We considered the provision for statuettes and other ornamental articles. We consulted "The American Heritage Dictionary" regarding the meaning of these terms. The term "statuette" is defined as a small statue which, in turn, is defined as "[a] form or likeness sculpted, modeled, carved, or cast in material such as stone, clay, wood, or bronze". It defines an ornament as "[s]omething that decorates or adorns, embellishment". While the article, when broadly viewed, appears to generally meet the definition of a statue, although not made of the noted material, it does not appear to be of a nature that would traditionally be viewed as a statue. We also do not believe that it is designed to embellish anything to which it was attached or on which it is displayed. Accordingly, we do not believe that its primary function is to serve as a statuette.

We next considered the applicability of subheading 9503.49.0020, HTSUSA, which provides for other toys representing animals or non-human creatures. The article is obviously durable and is intended for extended use. Since the candy would be eaten shortly after purchase and there is no indication that the tube is the type of container that would be retained after its contents have been consumed, we have concluded that the article's primary function is to serve as something other than a cap. We believe that the article's anthropomorphic qualities are intended to amuse the owner thereof the same way as toys.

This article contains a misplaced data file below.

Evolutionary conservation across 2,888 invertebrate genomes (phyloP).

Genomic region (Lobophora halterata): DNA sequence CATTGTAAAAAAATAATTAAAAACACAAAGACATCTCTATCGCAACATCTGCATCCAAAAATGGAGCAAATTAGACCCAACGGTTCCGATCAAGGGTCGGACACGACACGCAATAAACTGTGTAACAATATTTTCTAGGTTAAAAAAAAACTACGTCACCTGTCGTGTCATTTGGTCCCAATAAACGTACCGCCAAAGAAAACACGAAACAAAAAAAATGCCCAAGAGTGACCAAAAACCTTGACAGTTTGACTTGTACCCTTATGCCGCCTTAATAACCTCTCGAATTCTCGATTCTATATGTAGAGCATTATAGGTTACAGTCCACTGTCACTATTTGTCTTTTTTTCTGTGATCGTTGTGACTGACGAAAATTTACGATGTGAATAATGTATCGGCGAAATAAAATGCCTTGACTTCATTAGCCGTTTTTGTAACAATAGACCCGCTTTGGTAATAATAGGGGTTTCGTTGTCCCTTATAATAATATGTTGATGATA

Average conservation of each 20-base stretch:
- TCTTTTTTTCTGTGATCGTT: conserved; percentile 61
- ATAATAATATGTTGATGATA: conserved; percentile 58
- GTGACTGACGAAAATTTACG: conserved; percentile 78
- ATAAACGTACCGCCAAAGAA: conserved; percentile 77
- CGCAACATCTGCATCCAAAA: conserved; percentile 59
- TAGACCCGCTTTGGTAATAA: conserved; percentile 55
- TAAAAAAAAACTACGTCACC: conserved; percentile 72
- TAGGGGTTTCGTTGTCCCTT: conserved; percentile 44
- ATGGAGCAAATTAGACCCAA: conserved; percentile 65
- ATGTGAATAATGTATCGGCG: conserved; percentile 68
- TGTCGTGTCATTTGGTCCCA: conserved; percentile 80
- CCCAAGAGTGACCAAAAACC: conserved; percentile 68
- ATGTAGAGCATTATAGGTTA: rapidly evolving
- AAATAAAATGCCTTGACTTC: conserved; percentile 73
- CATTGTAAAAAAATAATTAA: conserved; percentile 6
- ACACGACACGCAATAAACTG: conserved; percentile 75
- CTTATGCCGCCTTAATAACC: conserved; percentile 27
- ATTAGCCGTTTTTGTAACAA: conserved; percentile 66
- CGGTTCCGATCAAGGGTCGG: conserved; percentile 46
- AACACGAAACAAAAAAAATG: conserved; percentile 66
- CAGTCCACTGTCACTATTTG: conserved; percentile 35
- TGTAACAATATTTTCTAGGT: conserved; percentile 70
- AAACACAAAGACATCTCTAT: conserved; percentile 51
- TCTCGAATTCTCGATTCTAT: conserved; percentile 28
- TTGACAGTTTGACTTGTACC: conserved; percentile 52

The Explanatory Notes (EN) to Chapter 95 of the Harmonized Tariff System as to toys, games and sports requisites, which represents the considered opinion of the tariff classification experts at the international level, specifies that the "chapter covers toys of all kinds whether designed for the amusement of children or adults." In order for an article to be classified as a toy it must provide enjoyment or amusement. It, however, does not have to be something with which the possessor thereof physically plays, as long as it evokes the same emotion. (See Headquarters Ruling Letter (HRL) 068668, dated October 23, 1981.)

In Ideal Toy Corp. v. United States, 78 Cust. Ct. 28, C.D. 4688 (1977), the court stated that "[W]hen amusement and utility become locked in controversy, the question becomes one of determining whether the amusement is incidental to the utilitarian purpose, or the utility purposes incidental to the amusement." This item has the appearance and play value of any toy and can be used for amusement without being used as a bottle stopper. In this instance, the primary value of the item is its play value; the utilitarian aspect of the merchandise is - 4 -
temporary and incidental to the amusement factor. Thus, we have concluded that the primary purposes of the article, with its anthropomorphic and durable qualities and its ability to provide amusement or enjoyment after the candy has been consumed, is a toy.


Durable plastic figurines of significant value, which are, subsequent to importation, affixed to tubes containing candy and serve as a cap therefor, are considered to be for the enjoyment or amusement of their possessors, and are classifiable under subheading 9503.49.0020, HTSUSA, as a toy representing animals or nonhuman creatures. Such articles are subject to a general rate of duty of 6.8 percent ad valorem.

Since the classification indicated above is the same as the classification under which the entry was liquidated, you are instructed to deny the protest in full. A copy of this decision should be attached to the Customs Form 19 and provided to the protestant as part of the notice of action on the protest.


John Durant, Director
Commercial Rulings Division

Previous Ruling Next Ruling

See also: